Two men, of Iraqi and Turkish origin, who lived at homes for asylum seekers in Wiesbaden, Germany, have been identified as suspects in a murder case involving a Jewish girl, according to The Times of Israel. German authorities have yet to confirm the report.
The 14-year-old girl, Susanna F. from Mainz, came into the spotlight after she had been reported missing on May 22. According to the prosecutor’s office, the aforementioned men are suspected of having raped, murdered and buried her body on the day she went missing. Susanna’s rabbi, Aharon Ran Vernikovsky, said that the community would do everything they could to extend support to the girl’s family.
"A young life was ended in a gruesome fashion," a statement by the Mainz Jewish community read. "Our deepest sympathies are with family and friends. Susanna was a member of the Jewish Community Mainz."
This 14 years old jewish girl Suzana Feldman from the city of Mintz in Germany she was found today dead after she was raped and strangled to death a Turkish migrant was arrested and two migrants from Iraq are still on the run why the hateWhy is it always from the same religion? pic.twitter.com/KpECqmRcOH— Dan m (@Dmonsel) 7 июня 2018 г.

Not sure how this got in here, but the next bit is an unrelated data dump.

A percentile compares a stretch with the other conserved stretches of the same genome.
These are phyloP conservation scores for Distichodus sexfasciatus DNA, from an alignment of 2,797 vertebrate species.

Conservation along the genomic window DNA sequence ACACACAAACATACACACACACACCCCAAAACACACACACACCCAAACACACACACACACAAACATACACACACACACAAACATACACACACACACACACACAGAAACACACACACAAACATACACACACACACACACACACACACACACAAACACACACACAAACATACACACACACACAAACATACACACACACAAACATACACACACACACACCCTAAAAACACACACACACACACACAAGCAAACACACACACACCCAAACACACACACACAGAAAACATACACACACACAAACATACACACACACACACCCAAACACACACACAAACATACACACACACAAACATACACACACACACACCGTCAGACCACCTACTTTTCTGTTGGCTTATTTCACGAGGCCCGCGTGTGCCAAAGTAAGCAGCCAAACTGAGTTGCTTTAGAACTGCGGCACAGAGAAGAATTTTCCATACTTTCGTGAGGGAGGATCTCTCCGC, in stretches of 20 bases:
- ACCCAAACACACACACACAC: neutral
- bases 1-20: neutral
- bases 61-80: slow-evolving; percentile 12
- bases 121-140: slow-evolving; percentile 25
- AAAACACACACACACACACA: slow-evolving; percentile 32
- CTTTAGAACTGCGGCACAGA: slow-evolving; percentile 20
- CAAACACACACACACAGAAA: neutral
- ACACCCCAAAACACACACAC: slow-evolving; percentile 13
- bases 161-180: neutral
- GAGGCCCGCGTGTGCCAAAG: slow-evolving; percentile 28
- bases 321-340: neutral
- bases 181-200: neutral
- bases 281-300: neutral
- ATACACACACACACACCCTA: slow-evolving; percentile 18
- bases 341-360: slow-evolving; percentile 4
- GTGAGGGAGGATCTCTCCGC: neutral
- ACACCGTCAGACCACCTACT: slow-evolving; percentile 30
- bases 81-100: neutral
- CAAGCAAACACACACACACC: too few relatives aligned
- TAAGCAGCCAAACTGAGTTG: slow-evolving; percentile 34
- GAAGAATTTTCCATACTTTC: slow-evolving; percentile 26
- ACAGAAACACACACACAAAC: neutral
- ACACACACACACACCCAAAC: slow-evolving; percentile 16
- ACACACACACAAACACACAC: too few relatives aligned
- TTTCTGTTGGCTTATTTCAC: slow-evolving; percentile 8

It is not clear what motives the suspects pursued and whether the rape and murder will be investigated as a hate crime.
According to the police, the Iraqi citizen was reported as a possible perpetrator by a teenage refugee boy, who had essentially told the police that Susanna had been raped and killed.
Ali Basar, the Iraqi suspect, appears to have abruptly left Germany last week, flying to Erbil, Iraq, via Istanbul. Having allegedly arrived in Europe in October 2015, he was a suspect in an array of previous offenses committed in the area, including a robbery. He is also believed to have attempted appealing his rejected asylum application. The Turkish suspect was detained on Wednesday.
The murder is yet another case reflecting tensions concerning the massive flow of migrants to Germany between 2015 and 2016, a crisis that had propelled the German right-wing Alternative for Germany party into the German parliament last year.
In a separate case reported yesterday, a number of German politicians demanded that the authorities pursue a more decisive line of action with regard to potentially dangerous individuals, whose deportation has been hindered due to red tape in their home countries.
A few days earlier, an inquiry had been launched into the activities of the Bremen office of the Federal Office for Migration and Refugees, which had reportedly allowed over 80 migrants to cross Germany's borders since 2000 instead of handing them over to the authorities for checks. The office was banned from processing any further asylum requests and a probe against its former head has been launched in the country, which has been deeply engulfed in a refugee and terrorist threat-related crisis.